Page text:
Wednesday, 5 July 2017

Waste not, want not - closed-loop chicken feed system in Kenya.



Work is being done in Kenya and Uganda to improve food security by increasing protein in the local diets. And this new protein is being created in a closed-loop system using flies, larvae, solar drying and even human waste.

Chickens and fish are a critical source of protein in Kenya and Uganda. But the chickens themselves need good food, with protein and nutrients. The cost of animal feed has increased worldwide since a few years ago. But a new source of protein for chickenfeed is proving to be very effective – and cheap as well.


Believe it or not, fly larvae is proving to be a hugely important livestock feed in Kenya and Uganda. The fly larvae are high in protein, and much cheaper than the soybeans or cereals which are traditionally used to add protein to chicken feed. 
 
Black Soldier Fly larvae as chicken feed means healthier, longer laying chickens, due to the higher protein and micro nutrient levels.
Photo: Mellissa Woods

The discovery of local Black Soldier Flies in Kenya has led to great gains in the effort to improve food security through finding cheaper local feedstock for chickens and fish. And there are side benefits to the soldier fly breeding process too. The flies are actually fed on human waste, which improves sanitation by reusing this waste collected from the slums.


ACIAR is co-funding this work with our Canadian counterpart IDRC/CRDI as part of the Cultivate Africa's Future (CultiAF) program. The project is called Integrating insects in poultry and fish feeds in Kenya and Uganda (Inseed).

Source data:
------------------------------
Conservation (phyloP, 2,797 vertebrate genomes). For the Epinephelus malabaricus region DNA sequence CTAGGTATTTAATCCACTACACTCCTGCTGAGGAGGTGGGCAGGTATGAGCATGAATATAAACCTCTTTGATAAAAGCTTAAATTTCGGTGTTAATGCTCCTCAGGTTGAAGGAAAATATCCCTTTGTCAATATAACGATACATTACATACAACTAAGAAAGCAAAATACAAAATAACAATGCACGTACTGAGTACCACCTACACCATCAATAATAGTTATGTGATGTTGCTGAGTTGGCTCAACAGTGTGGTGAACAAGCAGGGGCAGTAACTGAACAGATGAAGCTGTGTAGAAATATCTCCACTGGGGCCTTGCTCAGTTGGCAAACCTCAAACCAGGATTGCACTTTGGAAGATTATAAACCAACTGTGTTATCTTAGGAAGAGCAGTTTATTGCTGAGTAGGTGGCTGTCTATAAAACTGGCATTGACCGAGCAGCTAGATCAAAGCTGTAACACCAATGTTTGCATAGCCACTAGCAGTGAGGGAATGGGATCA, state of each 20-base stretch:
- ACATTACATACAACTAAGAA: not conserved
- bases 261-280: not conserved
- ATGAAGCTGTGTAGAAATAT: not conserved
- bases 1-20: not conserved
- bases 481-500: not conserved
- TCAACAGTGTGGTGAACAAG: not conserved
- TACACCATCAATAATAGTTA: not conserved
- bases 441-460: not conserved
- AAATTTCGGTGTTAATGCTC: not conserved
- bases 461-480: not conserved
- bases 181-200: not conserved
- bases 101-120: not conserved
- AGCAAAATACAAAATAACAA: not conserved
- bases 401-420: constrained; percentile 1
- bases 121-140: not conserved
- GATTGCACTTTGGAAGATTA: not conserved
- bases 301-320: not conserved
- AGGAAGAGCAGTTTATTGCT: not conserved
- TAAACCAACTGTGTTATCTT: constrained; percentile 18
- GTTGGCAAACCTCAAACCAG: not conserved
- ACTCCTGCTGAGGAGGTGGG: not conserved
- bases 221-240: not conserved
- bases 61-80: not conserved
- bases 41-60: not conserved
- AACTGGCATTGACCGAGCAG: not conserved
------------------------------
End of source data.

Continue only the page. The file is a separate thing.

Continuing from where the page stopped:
ACIAR’s Andrew Campbell and Mellissa Wood visited the Sanergy human dry waste reuse centre in Nairobi. ‘We saw them using the dry waste to feed Black Soldier Flies, who increase their weight massively in just 3 weeks,’ Mellissa explained. ‘After this the pupae or larvae are boiled to ensure sanitation and then solar dried and used in fish and poultry feed.’


Dry cassette toilets are placed deep inside Nairobi slums and  the waste is collected daily for reuse. The fly larvae are fed on this waste product. The larvae are then used as chicken feed to replace the traditional soy protein which had to be bought in. The soldier fly larvae is not only much cheaper, but results in healthier, longer laying chickens, due to the higher protein and micro nutrient levels. 

Photo: ACIAR
The larval biomass increases from 60g to 3kg in 3 weeks - a 50-fold increase.  With newer German technology for closely regulating temperature, humidity and daylight, they can double this level of productivity – leading to 100x increase in biomass in 3 weeks, which is extraordinarily productive compared with the weight gains of prawns, soybean or other feed protein sources. 


Chickens are the most productive livestock, which makes them very important in terms of food and nutrition security, as they are often the only assets owned by poor households, particularly women and child-headed households. So these insect-based feed systems are potentially very significant, especially in closed-loop systems like this one with obvious co-benefits for human sanitation as well as food production and livelihoods.

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By Cass Proudfoot
ACIAR

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